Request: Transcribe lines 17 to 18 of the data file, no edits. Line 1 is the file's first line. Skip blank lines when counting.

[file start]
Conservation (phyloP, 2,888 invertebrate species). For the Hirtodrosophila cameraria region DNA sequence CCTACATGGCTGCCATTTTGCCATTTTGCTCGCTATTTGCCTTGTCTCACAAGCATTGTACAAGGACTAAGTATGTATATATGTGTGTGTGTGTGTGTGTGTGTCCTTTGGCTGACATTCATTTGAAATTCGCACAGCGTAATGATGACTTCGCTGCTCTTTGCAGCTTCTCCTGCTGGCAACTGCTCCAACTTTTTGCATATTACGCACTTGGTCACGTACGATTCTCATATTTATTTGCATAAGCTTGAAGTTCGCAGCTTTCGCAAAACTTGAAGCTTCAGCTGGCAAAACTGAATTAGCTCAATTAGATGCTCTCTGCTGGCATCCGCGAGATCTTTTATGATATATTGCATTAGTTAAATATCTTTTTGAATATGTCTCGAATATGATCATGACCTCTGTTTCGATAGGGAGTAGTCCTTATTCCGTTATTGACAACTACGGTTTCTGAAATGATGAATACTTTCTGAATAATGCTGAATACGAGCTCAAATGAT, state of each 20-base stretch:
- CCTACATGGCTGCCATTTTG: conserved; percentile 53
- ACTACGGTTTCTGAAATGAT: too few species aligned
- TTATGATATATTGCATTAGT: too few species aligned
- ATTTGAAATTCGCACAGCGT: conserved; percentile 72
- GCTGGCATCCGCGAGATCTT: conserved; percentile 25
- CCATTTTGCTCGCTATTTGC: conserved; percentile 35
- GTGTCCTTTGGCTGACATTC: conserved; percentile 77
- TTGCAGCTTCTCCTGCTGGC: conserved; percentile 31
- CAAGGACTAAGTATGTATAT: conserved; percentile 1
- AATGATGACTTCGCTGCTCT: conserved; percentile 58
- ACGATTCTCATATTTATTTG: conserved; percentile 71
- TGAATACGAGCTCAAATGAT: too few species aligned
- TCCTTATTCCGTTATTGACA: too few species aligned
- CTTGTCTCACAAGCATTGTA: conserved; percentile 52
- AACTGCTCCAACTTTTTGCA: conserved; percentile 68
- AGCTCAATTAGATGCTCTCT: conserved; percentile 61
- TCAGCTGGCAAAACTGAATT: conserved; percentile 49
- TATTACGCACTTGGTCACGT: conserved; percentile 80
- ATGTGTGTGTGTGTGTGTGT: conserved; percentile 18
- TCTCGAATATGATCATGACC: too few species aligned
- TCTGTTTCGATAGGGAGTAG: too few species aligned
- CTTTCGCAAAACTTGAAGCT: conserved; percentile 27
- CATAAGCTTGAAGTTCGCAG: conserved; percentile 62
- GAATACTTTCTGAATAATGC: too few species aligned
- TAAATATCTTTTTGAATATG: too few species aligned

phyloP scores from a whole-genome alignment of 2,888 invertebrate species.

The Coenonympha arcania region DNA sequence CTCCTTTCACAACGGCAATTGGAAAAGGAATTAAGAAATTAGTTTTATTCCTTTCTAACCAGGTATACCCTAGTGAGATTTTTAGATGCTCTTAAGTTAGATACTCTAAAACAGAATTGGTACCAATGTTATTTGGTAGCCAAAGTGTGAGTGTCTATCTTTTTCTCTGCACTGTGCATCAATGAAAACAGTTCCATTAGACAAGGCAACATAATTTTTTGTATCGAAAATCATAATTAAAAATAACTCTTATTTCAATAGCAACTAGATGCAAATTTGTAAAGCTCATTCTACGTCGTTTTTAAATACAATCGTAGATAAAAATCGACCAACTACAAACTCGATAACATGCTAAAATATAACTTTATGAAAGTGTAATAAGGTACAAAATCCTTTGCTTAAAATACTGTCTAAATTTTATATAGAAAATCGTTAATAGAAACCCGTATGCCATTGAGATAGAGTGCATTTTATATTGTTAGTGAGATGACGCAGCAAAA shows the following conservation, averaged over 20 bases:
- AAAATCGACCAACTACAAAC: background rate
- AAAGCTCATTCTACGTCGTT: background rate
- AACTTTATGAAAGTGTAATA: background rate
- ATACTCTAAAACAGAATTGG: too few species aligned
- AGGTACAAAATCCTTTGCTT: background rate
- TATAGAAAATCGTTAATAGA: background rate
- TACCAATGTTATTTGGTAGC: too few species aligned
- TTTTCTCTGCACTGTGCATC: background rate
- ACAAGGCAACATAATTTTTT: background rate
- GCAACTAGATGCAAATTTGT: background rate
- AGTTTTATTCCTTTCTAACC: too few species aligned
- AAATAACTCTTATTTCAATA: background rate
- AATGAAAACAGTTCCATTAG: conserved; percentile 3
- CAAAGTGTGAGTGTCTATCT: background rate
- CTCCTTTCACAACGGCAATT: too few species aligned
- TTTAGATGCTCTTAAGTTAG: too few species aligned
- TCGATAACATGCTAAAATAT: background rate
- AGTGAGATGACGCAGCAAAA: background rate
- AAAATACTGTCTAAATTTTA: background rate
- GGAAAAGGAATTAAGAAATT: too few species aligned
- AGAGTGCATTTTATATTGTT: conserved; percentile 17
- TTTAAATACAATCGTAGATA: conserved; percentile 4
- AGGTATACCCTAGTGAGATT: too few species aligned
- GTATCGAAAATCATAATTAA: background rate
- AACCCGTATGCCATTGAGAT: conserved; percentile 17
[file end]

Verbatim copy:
- AGCTCAATTAGATGCTCTCT: conserved; percentile 61
- TCAGCTGGCAAAACTGAATT: conserved; percentile 49